Open Access

Irradiation enhances the therapeutic effect of the oncolytic adenovirus XVir-N-31 in brain tumor initiating cells

  • Authors:
    • Rebecca Czolk
    • Niklas Schwarz
    • Henner Koch
    • Sonja Schötterl
    • Thomas V. Wuttke
    • Per S. Holm
    • Stephan M. Huber
    • Ulrike Naumann
  • View Affiliations

  • Published online on: July 31, 2019     https://doi.org/10.3892/ijmm.2019.4296
  • Pages: 1484-1494
  • Copyright: © Czolk et al. This is an open access article distributed under the terms of Creative Commons Attribution License.

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Abstract

Virotherapy using oncolytic viruses is an upcoming therapy strategy for cancer treatment. A variety of preclinical and clinical trials have indicated that adenoviruses may be used as potent agents in the treatment of a variety of cancers, and also for the treatment of brain tumors. In these studies, it has also been shown that oncovirotherapy is safe in terms of toxicity and side effects. In addition, previous studies have presented evidence for a significant role of oncovirotherapy in the activation of anti‑tumor immune responses. With regard to oncolytic adenoviruses, we have demonstrated previously that the multifunctional protein Y‑box binding protein‑1 (YB‑1) is a potent factor that was used to develop an YB‑1‑dependent oncolytic adenovirus (XVir‑N‑31). XVir‑N‑31 provides the opportunity for tumor‑selective replication and exhibited marked oncolytic properties in a mouse glioma tumor model using therapy‑resistant brain tumor initiating cells (BTICs). In a number of, but not all, patients with glioma, YB‑1 is primarily located in the nucleus; this promotes XVir‑N‑31‑replication and subsequently tumor cell lysis. However, in certain BTICs, only a small amount of YB‑1 has been identified to be nuclear, and therefore virus replication is suboptimal. YB‑1 in BTICs was demonstrated to be translocated into the nucleus following irradiation, which was accompanied by an enhancement in XVir‑N‑31 production. R28 glioma spheres implanted in living organotypic human brain slices exhibited a significantly delayed growth rate when pre‑irradiated prior to XVir‑N‑31‑infection as compared with single treatment methods. Consistent with the in vitro data, R28 glioma‑bearing mice exhibited a prolonged mean and median survival following single tumor irradiation prior to intratumoral XVir‑N‑31 injection, compared with the single treatment methods. In conclusion, the present study demonstrated that in an experimental glioma model, tumor irradiation strengthened the effect of an XVir‑N‑31‑based oncovirotherapy.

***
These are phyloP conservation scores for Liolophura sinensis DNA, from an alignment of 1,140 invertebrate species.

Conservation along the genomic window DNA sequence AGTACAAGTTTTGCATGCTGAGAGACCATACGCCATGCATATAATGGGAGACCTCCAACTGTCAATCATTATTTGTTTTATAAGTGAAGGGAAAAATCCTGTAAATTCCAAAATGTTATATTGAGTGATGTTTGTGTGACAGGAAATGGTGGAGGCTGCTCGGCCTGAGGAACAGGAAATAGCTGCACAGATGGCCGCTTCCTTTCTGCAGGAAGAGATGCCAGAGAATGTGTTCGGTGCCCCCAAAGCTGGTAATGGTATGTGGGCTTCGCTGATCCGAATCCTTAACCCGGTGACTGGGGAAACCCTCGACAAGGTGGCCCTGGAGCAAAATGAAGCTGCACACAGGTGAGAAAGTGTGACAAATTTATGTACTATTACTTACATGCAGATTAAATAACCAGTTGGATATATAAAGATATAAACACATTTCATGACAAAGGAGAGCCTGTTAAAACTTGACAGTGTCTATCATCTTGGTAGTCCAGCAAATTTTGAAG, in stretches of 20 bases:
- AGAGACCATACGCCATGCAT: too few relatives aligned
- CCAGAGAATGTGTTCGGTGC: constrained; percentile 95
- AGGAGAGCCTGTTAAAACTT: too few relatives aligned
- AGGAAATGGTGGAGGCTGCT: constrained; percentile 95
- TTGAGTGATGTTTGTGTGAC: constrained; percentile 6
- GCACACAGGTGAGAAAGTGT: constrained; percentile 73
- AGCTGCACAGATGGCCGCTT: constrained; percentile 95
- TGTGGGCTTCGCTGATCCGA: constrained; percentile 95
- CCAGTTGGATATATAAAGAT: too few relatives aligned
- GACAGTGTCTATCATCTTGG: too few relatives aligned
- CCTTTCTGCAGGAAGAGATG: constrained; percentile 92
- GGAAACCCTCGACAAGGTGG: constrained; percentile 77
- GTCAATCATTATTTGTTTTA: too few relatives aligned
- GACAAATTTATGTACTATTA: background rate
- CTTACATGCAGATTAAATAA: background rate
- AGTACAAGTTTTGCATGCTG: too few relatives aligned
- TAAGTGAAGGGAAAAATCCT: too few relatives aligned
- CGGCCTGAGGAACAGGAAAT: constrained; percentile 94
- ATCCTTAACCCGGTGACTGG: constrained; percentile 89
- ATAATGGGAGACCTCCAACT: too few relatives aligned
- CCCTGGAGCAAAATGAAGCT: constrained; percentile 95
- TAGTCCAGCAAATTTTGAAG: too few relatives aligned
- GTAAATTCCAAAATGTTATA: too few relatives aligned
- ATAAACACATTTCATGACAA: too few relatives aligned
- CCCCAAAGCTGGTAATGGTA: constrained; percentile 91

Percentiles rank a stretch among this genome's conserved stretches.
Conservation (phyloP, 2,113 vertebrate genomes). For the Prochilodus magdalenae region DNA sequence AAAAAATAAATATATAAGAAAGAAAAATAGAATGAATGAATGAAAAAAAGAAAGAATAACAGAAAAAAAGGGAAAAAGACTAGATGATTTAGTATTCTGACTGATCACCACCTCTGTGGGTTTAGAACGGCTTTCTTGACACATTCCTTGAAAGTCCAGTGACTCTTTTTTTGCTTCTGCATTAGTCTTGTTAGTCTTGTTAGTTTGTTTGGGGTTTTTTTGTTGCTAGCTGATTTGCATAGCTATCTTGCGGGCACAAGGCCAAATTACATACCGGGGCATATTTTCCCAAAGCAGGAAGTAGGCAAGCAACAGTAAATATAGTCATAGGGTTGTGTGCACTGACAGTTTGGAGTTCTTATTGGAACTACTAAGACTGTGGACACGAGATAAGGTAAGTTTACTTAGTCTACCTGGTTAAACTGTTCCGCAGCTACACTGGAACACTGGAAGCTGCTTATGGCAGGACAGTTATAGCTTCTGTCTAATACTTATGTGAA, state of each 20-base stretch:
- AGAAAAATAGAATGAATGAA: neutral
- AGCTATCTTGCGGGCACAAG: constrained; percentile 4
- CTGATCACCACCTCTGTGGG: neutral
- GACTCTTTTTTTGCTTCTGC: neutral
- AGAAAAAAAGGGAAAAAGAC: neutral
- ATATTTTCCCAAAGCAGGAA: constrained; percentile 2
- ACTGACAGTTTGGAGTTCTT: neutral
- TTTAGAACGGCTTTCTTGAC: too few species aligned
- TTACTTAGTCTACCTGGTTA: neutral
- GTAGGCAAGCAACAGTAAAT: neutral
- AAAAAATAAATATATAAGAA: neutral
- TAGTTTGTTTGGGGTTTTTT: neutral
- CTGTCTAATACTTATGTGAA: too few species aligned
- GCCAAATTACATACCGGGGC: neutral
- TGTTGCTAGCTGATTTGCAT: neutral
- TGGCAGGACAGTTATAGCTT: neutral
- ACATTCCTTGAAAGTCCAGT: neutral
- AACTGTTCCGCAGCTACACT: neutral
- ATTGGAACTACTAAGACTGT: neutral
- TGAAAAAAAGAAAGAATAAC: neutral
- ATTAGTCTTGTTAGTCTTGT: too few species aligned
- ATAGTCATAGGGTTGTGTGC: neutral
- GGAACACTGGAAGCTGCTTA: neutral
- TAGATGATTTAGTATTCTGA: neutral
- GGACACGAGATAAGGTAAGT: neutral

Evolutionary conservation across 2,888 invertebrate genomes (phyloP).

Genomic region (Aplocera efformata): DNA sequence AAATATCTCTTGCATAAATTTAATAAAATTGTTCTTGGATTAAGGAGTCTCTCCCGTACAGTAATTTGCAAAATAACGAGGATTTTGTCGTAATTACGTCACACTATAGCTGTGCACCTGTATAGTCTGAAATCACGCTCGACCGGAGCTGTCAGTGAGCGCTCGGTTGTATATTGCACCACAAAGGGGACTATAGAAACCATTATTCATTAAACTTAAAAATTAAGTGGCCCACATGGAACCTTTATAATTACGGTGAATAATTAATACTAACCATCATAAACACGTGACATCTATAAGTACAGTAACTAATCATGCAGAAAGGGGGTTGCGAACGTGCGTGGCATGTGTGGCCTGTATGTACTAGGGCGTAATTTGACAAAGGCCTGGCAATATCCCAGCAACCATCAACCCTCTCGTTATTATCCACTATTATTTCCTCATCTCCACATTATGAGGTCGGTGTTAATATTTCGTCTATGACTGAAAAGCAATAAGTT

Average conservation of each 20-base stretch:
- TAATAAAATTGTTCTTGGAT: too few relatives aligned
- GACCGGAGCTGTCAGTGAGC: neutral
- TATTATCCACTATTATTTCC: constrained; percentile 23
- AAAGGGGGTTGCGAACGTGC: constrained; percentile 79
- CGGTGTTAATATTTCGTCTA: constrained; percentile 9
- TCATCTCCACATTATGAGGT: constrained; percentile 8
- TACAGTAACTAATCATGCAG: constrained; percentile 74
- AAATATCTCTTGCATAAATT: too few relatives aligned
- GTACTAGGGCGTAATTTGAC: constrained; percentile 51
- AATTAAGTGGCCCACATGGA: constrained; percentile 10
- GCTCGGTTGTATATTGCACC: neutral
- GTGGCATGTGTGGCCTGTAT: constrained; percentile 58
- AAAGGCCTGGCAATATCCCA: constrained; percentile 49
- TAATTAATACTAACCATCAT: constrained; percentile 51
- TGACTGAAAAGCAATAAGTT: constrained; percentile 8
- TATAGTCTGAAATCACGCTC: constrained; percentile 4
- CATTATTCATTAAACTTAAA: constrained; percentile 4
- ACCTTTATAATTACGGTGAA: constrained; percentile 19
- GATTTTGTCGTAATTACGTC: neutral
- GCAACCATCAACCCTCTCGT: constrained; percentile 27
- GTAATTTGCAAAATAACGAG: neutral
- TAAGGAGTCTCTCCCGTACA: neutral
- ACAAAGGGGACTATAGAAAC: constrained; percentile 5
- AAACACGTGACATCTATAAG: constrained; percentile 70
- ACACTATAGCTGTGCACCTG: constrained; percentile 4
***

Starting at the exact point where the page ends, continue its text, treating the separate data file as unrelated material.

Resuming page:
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October 2019
Volume 44 Issue 4

Print ISSN: 1107-3756
Online ISSN:1791-244X

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APA
Czolk, R., Schwarz, N., Koch, H., Schötterl, S., Wuttke, T.V., Holm, P.S. ... Naumann, U. (2019). Irradiation enhances the therapeutic effect of the oncolytic adenovirus XVir-N-31 in brain tumor initiating cells. International Journal of Molecular Medicine, 44, 1484-1494. https://doi.org/10.3892/ijmm.2019.4296
MLA
Czolk, R., Schwarz, N., Koch, H., Schötterl, S., Wuttke, T. V., Holm, P. S., Huber, S. M., Naumann, U."Irradiation enhances the therapeutic effect of the oncolytic adenovirus XVir-N-31 in brain tumor initiating cells". International Journal of Molecular Medicine 44.4 (2019): 1484-1494.
Chicago
Czolk, R., Schwarz, N., Koch, H., Schötterl, S., Wuttke, T. V., Holm, P. S., Huber, S. M., Naumann, U."Irradiation enhances the therapeutic effect of the oncolytic adenovirus XVir-N-31 in brain tumor initiating cells". International Journal of Molecular Medicine 44, no. 4 (2019): 1484-1494. https://doi.org/10.3892/ijmm.2019.4296